Without using an established method, creating IoT (Internet of Things) solutions can be daunting because projects might take more time, generate more costs, and pose more risks for end products and services.
IoT solution architects and designers must start the solution process by using a methodical approach, principally because architecture is all about structure.
Using a methodical approach, these technology leaders can develop solutions in a systematic and structured manner. The benefit of using an architectural method is that it can guide the team toward what steps to take, in what order to take them, and how to perform the required tasks.
To create IoT solution architectures, the team must follow an established method rather than re-inventing the wheel. Following an established method allows IoT solution architects and designers to achieve predictable and repeatable results. These methods have evolved through multiple uses. In turn, the techniques behind these methods have also evolved through the reuse of successful implementations and the lessons learnt from failed projects.
Business organisations that provide technology solutions may have their own proprietary methods. Some organisations adopt industry-based standard architectural practices, such as Zachman, or open-source methods, such as TOGAF. In contrast, others mix the well-established methods and develop a unique solution pathway for the technical solution teams.
Each method has its own work-products, and although different names can be used, the outcome generally remains the same. Based on my experience using various methods, the most common architectural work-product names are Requirements Matrix, Use Cases, Architectural Decisions, Solution Viability, System Context, Definitions, Models such as Component and Operational Models and Deployment Roadmap, among others. Work products resemble templates in reference architectures.
The method we choose usually prompts us to start with a strategy in mind.
The architectural strategy takes place at the beginning of an IoT solution. Strategies help the solution team to understand where they are now and where they are going. With this strategic approach in mind, an established method can help the team reach their destination in the most effective way. This means that setting the strategy and following the method are two key essential tasks in the earlier phase of IoT solutions.
More specifically, IoT solution architects and designers need to create an architectural strategy document, which is also called a solution strategy. The solution strategy needs to be documented by the lead IoT solution architect. The solution strategy document must be shared with the key technology, executive, and business stakeholders, and necessary approvals need to be obtained from them.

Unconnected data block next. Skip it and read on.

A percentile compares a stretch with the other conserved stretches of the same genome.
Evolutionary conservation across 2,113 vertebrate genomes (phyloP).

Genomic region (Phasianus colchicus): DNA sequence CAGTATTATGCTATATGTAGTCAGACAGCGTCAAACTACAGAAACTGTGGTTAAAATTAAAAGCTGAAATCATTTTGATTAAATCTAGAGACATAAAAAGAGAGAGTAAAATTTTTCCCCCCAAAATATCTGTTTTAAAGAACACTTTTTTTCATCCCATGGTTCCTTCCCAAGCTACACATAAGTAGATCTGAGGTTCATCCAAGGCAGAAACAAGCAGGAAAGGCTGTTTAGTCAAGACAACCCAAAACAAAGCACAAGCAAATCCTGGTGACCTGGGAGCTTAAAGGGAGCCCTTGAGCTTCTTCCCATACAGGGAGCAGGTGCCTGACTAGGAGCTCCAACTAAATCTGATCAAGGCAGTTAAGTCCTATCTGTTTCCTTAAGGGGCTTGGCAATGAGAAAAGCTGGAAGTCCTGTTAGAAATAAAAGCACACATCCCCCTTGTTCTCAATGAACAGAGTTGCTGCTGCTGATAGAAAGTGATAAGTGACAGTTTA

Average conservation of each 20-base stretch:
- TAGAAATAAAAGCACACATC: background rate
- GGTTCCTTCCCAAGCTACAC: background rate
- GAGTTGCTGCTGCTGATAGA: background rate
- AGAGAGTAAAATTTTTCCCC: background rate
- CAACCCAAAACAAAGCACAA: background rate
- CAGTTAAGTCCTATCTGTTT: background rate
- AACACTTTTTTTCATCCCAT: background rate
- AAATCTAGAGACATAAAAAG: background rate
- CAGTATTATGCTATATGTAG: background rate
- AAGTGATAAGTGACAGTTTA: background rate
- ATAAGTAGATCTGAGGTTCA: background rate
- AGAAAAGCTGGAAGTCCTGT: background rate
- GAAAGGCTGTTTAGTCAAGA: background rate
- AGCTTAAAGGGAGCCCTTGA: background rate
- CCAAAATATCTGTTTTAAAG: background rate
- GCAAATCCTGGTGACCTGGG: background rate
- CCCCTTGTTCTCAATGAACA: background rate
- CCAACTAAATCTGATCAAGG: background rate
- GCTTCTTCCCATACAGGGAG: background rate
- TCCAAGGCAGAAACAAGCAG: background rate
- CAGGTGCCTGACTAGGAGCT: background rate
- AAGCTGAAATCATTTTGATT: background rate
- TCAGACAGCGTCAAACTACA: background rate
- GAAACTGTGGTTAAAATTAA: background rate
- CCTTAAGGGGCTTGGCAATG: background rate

The solution strategy process provides an objective assessment of the current situation. It aligns project goals with the organisational mission and ensures that all gaps are covered. The solution strategy document also documents the opportunities, threats, strengths, and weaknesses of the project from the technical, commercial, legal, and financial angles.
We know that the strategy of a solution hardly changes in the later phases of the solution process. Therefore, the solution strategy artifact must be understood and approved at earlier phases of the solution lifecycle.
However, the technology team can make the strategy flexible by creating changeable tactics to empower the approved solution strategy. These tactics can also be documented and approved as part of the solution architecture approval process in design authority forums.
Once the strategy is set, documented, and approved, the IoT lead solution architect starts the requirements management process by setting up a Design Thinking workshop.
In large size projects, the lead architect can delegate the requirements analysis for each domain to the allocated IoT domain solution architects. This is because IoT applications' requirements may be different from the requirements for the infrastructure or integration domains. However, the Lead IoT Solution Architect undertakes the requirements analysis for all IoT domains in a smaller size project.
To conclude, using an approved method is essential for the success of IoT solutions. Furthermore, setting the strategy at the early phase and enriching the strategy with tactical changes can increase the success of projects and substantially reduce risks at later stages.
Thank you for reading my perspectives.
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